Watch out for the GAMP5 spin on validation versus verification.
From my post on the Yahoo Tech Group site:
Our customers tell us that vendor software is not 21 CFR 11 compliant - it is “enabled”. Compliance involves steps that only the end user can complete. We start with a completed 21 CFR 11 assessment plus GAMP.
You should consider offering IQ and OQ (but not PQ) protocols - also GAMP5 equivalents. But you offer the protocol - it is not executed yet.
Beyond FAT, SAT, GAMP etc. we have never seen a benefit in an in-house validation. It only seems to be expenditure with no return. All our customers have different approaches to validation. We’re only just seeing them start to ask us for our protocols (using the GAMP5 “leverage supplier documentation” approach). Much of our FAT and SAT is now being used by customers as an appendix to IQ/OQ - so why validate it ourselves too?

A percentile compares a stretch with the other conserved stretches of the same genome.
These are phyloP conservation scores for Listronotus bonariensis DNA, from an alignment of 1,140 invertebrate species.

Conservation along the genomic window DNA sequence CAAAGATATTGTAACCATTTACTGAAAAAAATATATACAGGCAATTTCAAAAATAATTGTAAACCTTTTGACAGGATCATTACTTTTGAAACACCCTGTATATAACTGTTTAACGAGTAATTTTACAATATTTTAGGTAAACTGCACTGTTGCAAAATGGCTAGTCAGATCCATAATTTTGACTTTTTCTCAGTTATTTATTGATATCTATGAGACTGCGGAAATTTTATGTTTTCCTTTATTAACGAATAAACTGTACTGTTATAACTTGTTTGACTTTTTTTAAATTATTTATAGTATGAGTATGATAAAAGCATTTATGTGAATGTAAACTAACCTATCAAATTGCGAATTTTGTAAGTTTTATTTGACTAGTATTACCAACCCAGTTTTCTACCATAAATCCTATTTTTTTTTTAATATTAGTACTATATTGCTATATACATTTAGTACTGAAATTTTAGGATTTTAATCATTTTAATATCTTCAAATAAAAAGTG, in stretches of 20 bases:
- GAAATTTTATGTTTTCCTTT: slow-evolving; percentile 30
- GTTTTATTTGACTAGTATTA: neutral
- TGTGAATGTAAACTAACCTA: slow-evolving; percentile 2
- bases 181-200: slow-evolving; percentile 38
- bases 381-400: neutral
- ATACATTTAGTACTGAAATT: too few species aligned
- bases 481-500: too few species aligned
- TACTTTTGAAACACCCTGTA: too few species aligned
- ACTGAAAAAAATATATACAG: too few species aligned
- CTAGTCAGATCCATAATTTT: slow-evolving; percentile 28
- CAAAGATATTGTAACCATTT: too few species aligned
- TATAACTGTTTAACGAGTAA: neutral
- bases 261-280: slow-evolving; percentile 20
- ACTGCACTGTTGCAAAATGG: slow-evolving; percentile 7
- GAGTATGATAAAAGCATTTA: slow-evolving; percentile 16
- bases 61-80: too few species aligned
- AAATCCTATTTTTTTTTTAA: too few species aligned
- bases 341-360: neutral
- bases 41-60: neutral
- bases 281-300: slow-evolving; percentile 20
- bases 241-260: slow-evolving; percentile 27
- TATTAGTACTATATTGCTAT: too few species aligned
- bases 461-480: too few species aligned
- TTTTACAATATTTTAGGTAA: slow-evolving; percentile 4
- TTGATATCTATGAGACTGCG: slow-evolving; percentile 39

When we get audited the topic of change control is big so…
For “Category 5”, change control applies after FAT for code and applies at any time for signed-off documents. When writing custom code, the whole thing is in flux until you lock it down for the FAT so change control is a little bit difficult to quantify. I’ve argued this with customers a few times who expect CC pre-FAT but when I show them how you actually prepare custom code they back down.
I’ve actually never sold the same custom code twice in 21 years of automation engineering. No two clients have ever had the same requirements. The only exception being shared libraries and core data processing functions.11
On the other hand for code you use again and again or a software package that hardly varies from one client to another, you need good change control. “Category 3” for example.